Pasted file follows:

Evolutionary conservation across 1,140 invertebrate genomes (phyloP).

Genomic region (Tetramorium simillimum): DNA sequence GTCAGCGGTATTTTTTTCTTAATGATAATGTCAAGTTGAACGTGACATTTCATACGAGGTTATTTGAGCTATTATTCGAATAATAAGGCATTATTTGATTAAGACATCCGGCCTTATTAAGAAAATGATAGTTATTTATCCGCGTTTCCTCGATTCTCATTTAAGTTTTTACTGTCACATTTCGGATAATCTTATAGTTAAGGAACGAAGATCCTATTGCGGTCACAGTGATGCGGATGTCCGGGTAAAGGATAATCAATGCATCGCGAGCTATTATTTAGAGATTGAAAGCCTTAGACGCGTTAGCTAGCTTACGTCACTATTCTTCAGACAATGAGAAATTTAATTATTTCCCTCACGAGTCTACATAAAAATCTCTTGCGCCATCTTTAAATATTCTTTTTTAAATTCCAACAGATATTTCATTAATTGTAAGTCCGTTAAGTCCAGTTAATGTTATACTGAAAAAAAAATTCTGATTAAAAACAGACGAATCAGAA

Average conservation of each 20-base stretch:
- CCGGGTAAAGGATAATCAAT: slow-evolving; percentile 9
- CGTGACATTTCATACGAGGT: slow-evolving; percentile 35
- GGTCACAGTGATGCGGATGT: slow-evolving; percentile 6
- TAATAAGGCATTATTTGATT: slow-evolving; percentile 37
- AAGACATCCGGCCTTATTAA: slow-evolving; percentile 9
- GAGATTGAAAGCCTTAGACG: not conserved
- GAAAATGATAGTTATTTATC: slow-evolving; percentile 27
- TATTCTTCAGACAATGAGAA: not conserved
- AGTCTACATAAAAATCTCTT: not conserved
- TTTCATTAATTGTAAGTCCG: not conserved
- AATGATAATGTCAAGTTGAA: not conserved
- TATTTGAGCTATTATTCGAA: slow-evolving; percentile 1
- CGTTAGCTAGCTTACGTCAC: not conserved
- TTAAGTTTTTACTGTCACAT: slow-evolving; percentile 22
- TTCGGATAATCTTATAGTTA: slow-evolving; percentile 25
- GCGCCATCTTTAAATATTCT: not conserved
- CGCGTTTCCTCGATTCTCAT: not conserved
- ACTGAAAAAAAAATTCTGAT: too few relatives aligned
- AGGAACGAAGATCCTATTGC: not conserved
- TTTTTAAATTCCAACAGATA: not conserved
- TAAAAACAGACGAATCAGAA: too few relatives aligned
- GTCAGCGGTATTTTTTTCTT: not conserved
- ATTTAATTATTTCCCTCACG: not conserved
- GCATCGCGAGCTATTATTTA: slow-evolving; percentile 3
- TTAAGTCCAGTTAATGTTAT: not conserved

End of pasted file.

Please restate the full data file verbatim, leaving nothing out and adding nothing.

Evolutionary conservation across 1,140 invertebrate genomes (phyloP).

Genomic region (Tetramorium simillimum): DNA sequence GTCAGCGGTATTTTTTTCTTAATGATAATGTCAAGTTGAACGTGACATTTCATACGAGGTTATTTGAGCTATTATTCGAATAATAAGGCATTATTTGATTAAGACATCCGGCCTTATTAAGAAAATGATAGTTATTTATCCGCGTTTCCTCGATTCTCATTTAAGTTTTTACTGTCACATTTCGGATAATCTTATAGTTAAGGAACGAAGATCCTATTGCGGTCACAGTGATGCGGATGTCCGGGTAAAGGATAATCAATGCATCGCGAGCTATTATTTAGAGATTGAAAGCCTTAGACGCGTTAGCTAGCTTACGTCACTATTCTTCAGACAATGAGAAATTTAATTATTTCCCTCACGAGTCTACATAAAAATCTCTTGCGCCATCTTTAAATATTCTTTTTTAAATTCCAACAGATATTTCATTAATTGTAAGTCCGTTAAGTCCAGTTAATGTTATACTGAAAAAAAAATTCTGATTAAAAACAGACGAATCAGAA

Average conservation of each 20-base stretch:
- CCGGGTAAAGGATAATCAAT: slow-evolving; percentile 9
- CGTGACATTTCATACGAGGT: slow-evolving; percentile 35
- GGTCACAGTGATGCGGATGT: slow-evolving; percentile 6
- TAATAAGGCATTATTTGATT: slow-evolving; percentile 37
- AAGACATCCGGCCTTATTAA: slow-evolving; percentile 9
- GAGATTGAAAGCCTTAGACG: not conserved
- GAAAATGATAGTTATTTATC: slow-evolving; percentile 27
- TATTCTTCAGACAATGAGAA: not conserved
- AGTCTACATAAAAATCTCTT: not conserved
- TTTCATTAATTGTAAGTCCG: not conserved
- AATGATAATGTCAAGTTGAA: not conserved
- TATTTGAGCTATTATTCGAA: slow-evolving; percentile 1
- CGTTAGCTAGCTTACGTCAC: not conserved
- TTAAGTTTTTACTGTCACAT: slow-evolving; percentile 22
- TTCGGATAATCTTATAGTTA: slow-evolving; percentile 25
- GCGCCATCTTTAAATATTCT: not conserved
- CGCGTTTCCTCGATTCTCAT: not conserved
- ACTGAAAAAAAAATTCTGAT: too few relatives aligned
- AGGAACGAAGATCCTATTGC: not conserved
- TTTTTAAATTCCAACAGATA: not conserved
- TAAAAACAGACGAATCAGAA: too few relatives aligned
- GTCAGCGGTATTTTTTTCTT: not conserved
- ATTTAATTATTTCCCTCACG: not conserved
- GCATCGCGAGCTATTATTTA: slow-evolving; percentile 3
- TTAAGTCCAGTTAATGTTAT: not conserved